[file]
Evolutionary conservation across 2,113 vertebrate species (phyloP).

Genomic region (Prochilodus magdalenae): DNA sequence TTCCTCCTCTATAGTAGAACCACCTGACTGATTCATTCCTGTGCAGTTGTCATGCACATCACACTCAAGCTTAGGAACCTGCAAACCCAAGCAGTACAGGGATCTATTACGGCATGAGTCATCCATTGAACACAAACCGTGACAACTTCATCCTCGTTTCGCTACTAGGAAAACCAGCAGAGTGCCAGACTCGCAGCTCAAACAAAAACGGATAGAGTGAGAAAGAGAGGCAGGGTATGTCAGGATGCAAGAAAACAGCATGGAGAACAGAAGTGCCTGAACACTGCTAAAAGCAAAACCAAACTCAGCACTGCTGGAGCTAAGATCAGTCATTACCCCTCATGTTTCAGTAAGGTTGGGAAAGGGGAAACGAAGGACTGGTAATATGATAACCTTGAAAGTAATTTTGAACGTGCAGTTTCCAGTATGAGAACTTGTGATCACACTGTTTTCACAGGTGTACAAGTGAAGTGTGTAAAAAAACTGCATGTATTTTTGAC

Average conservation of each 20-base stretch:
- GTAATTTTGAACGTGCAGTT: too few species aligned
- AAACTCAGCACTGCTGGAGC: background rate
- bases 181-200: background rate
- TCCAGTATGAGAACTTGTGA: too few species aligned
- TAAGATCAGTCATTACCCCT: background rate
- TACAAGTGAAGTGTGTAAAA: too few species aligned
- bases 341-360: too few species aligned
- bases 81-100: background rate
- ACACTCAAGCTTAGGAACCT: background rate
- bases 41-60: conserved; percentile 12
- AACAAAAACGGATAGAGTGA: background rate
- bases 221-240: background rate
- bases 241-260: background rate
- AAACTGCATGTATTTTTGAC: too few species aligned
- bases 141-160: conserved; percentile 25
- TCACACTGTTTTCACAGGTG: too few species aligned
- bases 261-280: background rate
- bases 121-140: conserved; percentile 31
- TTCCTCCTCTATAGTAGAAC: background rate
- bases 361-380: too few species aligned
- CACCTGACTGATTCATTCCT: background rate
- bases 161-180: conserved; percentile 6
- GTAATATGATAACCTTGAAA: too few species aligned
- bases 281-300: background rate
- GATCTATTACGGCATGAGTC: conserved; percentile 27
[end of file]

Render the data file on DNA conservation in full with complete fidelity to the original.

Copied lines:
Evolutionary conservation across 2,113 vertebrate species (phyloP).

Genomic region (Prochilodus magdalenae): DNA sequence TTCCTCCTCTATAGTAGAACCACCTGACTGATTCATTCCTGTGCAGTTGTCATGCACATCACACTCAAGCTTAGGAACCTGCAAACCCAAGCAGTACAGGGATCTATTACGGCATGAGTCATCCATTGAACACAAACCGTGACAACTTCATCCTCGTTTCGCTACTAGGAAAACCAGCAGAGTGCCAGACTCGCAGCTCAAACAAAAACGGATAGAGTGAGAAAGAGAGGCAGGGTATGTCAGGATGCAAGAAAACAGCATGGAGAACAGAAGTGCCTGAACACTGCTAAAAGCAAAACCAAACTCAGCACTGCTGGAGCTAAGATCAGTCATTACCCCTCATGTTTCAGTAAGGTTGGGAAAGGGGAAACGAAGGACTGGTAATATGATAACCTTGAAAGTAATTTTGAACGTGCAGTTTCCAGTATGAGAACTTGTGATCACACTGTTTTCACAGGTGTACAAGTGAAGTGTGTAAAAAAACTGCATGTATTTTTGAC

Average conservation of each 20-base stretch:
- GTAATTTTGAACGTGCAGTT: too few species aligned
- AAACTCAGCACTGCTGGAGC: background rate
- bases 181-200: background rate
- TCCAGTATGAGAACTTGTGA: too few species aligned
- TAAGATCAGTCATTACCCCT: background rate
- TACAAGTGAAGTGTGTAAAA: too few species aligned
- bases 341-360: too few species aligned
- bases 81-100: background rate
- ACACTCAAGCTTAGGAACCT: background rate
- bases 41-60: conserved; percentile 12
- AACAAAAACGGATAGAGTGA: background rate
- bases 221-240: background rate
- bases 241-260: background rate
- AAACTGCATGTATTTTTGAC: too few species aligned
- bases 141-160: conserved; percentile 25
- TCACACTGTTTTCACAGGTG: too few species aligned
- bases 261-280: background rate
- bases 121-140: conserved; percentile 31
- TTCCTCCTCTATAGTAGAAC: background rate
- bases 361-380: too few species aligned
- CACCTGACTGATTCATTCCT: background rate
- bases 161-180: conserved; percentile 6
- GTAATATGATAACCTTGAAA: too few species aligned
- bases 281-300: background rate
- GATCTATTACGGCATGAGTC: conserved; percentile 27